MANHATTAN, Kan. – There’s no need for more wishful thinking. Children who’ve enjoyed tagging along with parents in K-State’s Walk Kansas program can now participate in Walk Kansas for Kids.
The program is modeled after K-State’s adult fitness challenge, with added age-appropriate goals, said Tanda Kidd, K-State Research and Extension nutrition and physical activity specialist who has developed resources for the program.
While also an eight-week program, Walk Kansas for Kids is designed for year-round use and can be incorporated into school, after-school, community and faith-based programs, said Kidd, who explained that a family can do it as well.
Walk Kansas for Kids offers two levels of age-appropriate weekly newsletters that reinforce health behavior messages. The primary level is intended for first- through third-grade students; the intermediate level serves fourth- through sixth-graders.
Youth participants earn checks for physical activity; for choosing health-promoting foods, including fruits, vegetables, whole grains, lean proteins and low-fat dairy products; checks for choosing water, rather than high-calorie beverages, and for reducing screen time via TV, video games and computers. Each check mark is equivalent to one Walk Kansas mile.
In adapting Walk Kansas for Kids to the classroom, team size is not limited, said Kidd, who added that class size can affect the length of time it takes to cover the 423 miles that would be equivalent to walking across Kansas. The larger the class, the faster kids will “walk” across the state.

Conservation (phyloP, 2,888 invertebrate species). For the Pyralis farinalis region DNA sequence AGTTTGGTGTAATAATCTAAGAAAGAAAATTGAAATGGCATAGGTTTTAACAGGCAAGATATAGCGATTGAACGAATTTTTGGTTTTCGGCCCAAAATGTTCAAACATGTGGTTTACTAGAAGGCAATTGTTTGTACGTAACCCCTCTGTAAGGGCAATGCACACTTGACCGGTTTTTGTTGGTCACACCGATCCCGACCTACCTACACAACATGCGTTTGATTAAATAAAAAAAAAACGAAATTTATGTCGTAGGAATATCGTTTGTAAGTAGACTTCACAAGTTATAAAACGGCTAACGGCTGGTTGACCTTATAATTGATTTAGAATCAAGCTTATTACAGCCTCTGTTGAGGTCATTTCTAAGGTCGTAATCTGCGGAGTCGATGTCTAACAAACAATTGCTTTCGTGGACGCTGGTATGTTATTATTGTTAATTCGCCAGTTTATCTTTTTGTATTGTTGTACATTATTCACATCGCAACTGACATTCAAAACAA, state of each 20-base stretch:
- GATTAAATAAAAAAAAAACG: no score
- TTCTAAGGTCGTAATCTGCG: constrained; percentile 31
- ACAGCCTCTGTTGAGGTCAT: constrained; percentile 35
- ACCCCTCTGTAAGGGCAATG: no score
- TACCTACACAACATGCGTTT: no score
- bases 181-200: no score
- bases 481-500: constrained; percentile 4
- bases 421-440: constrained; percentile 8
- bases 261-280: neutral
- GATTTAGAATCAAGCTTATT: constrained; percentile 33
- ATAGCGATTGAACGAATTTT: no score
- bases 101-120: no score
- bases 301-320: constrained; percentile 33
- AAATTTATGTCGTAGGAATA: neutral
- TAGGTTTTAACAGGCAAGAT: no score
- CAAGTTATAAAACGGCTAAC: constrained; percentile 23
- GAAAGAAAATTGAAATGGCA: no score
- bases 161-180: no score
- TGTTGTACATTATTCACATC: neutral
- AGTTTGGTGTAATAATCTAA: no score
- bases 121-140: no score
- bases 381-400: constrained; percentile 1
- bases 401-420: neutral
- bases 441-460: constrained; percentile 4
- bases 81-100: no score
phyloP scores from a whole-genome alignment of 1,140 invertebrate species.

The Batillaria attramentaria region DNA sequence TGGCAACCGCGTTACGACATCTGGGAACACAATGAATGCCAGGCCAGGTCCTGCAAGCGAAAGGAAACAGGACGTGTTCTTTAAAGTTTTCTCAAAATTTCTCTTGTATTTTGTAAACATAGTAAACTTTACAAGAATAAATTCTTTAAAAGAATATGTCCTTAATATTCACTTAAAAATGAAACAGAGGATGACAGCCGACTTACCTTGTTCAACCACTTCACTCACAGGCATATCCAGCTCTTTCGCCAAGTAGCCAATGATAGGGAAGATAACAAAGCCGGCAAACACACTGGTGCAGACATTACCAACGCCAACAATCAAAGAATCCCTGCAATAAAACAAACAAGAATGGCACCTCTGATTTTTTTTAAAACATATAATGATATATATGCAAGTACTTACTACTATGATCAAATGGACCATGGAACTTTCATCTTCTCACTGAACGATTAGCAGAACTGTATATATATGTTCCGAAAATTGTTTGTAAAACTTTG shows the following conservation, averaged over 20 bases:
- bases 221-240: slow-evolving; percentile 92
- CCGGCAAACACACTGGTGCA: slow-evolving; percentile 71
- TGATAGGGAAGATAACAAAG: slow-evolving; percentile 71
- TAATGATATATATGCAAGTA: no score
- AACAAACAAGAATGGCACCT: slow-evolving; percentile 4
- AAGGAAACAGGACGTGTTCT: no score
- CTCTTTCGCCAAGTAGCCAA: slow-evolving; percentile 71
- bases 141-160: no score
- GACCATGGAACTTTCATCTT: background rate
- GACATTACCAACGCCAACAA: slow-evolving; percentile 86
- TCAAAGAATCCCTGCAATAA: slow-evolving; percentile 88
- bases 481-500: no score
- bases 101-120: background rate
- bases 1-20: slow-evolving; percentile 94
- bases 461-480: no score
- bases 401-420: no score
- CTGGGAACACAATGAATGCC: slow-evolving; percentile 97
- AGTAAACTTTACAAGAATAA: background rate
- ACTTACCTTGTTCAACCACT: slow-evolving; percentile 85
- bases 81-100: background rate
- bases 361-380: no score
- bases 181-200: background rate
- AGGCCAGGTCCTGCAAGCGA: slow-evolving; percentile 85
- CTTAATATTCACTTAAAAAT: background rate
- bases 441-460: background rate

Once that’s done, she said, classes can choose another destination and count miles until they reach their destination.
Choosing various destinations also helps expand a child’s view of the larger world, and open the door for learning about geography, regional foods, other people and their cultures.
Early learned behaviors can serve as a foundation for an active, healthy lifestyle, said Kidd. The year-long option is intended to reinforce healthy physical activity and eating habits.
She noted that the increase in obesity in youth must be addressed.
“You are what you eat,” said Kidd, who offered the example of a simple change such as giving up one 150-calorie-a-day beverage (which, for children and teens often is a carbonated beverage) can result in a 15-pound weight loss in a year’s time.
Reducing what Kidd calls “mindless eating” -- carrying around a bag of chips and nibbling as you go, rather than putting a recommended serving into a bowl or dish, is a small change that can yield big dividends.
More information about Walk Kansas for Kids and incorporating it into family and community-based programs is available at K-State Research and Extension offices in each of Kansas’ 105 counties, and online at Walk Kansas for Kids. More information about children’s and family food, nutrition and health also is available at K-State Research and Extension offices and online at Human Nutrition.
K-State Research and Extension is a short name for the Kansas State University Agricultural Experiment Station and Cooperative Extension Service, a program designed to generate and distribute useful knowledge for the well-being of Kansans. Supported by county, state, federal and private funds, the program has county Extension offices, experiment fields, area Extension offices and regional research centers statewide. Its headquarters is on the K-State campus, Manhattan.
Story by: Nancy Petersonnancyp@ksu.eduK-State Research & Extension News
Tanda Kidd is at 785-532-0154 or email@example.com